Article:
Singapore

Use convenience to spark behavioural change for sustainability

Becoming a Smart Nation with a sustainable lifestyle starts with behavioural change.

But, as experts and attendees at a conference yesterday noted, change is one of the hardest things to bring about.

How do governments convince citizens to take public transport and go car-lite?

The question from a conference attendee drew spirited responses from panellists discussing Singapore's Smart Nation journey at the East-West Centre's International Media Conference.

Dr Limin Hee, director of the Ministry of National Development's centre for liveable cities, said that although technology provided citizens with more choices, they would choose the more convenient option.

"It is not because they want to be more sustainable or save the planet," she said, urging technologists to focus on user convenience.

Associate professor of transportation and urban planning at Boston's Massachusetts Institute of Technology (MIT) Christopher Zegras agreed.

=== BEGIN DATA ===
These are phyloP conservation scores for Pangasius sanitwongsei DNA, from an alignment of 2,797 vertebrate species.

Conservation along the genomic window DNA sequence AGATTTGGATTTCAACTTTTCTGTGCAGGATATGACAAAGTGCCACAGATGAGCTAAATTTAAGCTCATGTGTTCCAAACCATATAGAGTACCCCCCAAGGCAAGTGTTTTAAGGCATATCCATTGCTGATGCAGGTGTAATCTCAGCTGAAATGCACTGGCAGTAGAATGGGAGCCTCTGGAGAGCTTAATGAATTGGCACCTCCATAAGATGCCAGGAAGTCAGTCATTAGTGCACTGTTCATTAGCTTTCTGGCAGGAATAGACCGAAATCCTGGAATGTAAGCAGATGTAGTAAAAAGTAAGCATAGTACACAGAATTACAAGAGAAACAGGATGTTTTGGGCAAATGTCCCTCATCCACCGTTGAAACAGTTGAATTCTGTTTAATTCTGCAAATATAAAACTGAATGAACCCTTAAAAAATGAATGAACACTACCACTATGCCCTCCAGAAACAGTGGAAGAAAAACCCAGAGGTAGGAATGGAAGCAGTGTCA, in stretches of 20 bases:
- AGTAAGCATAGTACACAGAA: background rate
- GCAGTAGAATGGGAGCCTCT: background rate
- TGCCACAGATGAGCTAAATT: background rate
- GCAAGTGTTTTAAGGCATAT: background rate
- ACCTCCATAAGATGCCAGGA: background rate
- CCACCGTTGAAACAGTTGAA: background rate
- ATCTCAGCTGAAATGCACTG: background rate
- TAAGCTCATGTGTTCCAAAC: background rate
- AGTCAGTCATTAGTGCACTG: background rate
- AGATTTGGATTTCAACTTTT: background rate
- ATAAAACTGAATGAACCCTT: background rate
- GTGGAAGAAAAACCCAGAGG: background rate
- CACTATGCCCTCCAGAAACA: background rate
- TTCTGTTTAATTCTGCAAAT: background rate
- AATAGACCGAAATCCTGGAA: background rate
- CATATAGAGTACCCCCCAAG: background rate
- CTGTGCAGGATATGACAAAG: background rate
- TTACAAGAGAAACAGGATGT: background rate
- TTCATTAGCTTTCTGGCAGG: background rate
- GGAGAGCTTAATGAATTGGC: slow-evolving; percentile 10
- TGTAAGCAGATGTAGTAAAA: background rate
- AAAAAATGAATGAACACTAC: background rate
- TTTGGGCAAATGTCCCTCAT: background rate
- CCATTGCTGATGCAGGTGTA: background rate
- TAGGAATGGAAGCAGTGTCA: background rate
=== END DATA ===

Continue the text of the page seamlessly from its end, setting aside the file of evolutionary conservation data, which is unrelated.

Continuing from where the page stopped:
He said data such as the availability of buses, shared bikes or autonomous vehicles via smartphone apps is what gives citizens a better sense of mobility options. This might in turn give them more confidence in the public transport system and prompt changes.

He is upbeat that Singapore could inspire the necessary behavioural change, citing its support for projects such as autonomous vehicle trials.

And people might raise children not to expect to get their driving licence once shared autonomous vehicle services become available "because that (would) seem so passe", said Prof Zegras, the lead principal investigator for future mobility at the Singapore-MIT Alliance for Research & Technology (Smart).

ERP 2.0

He said data that allows dynamic pricing of road tolls and train and bus rides - similar to Grab's demand-based pricing - is what will truly transform people's behaviour.

"ERP 2.0 will be the real thing where resources are priced according to scarcity," he said.

The second version of Electronic Road Pricing will rely on satellite navigation technology to keep track of vehicles and their road usage to determine the road tolls motorists need to pay.

The system is expected to be in force from 2020.

Technology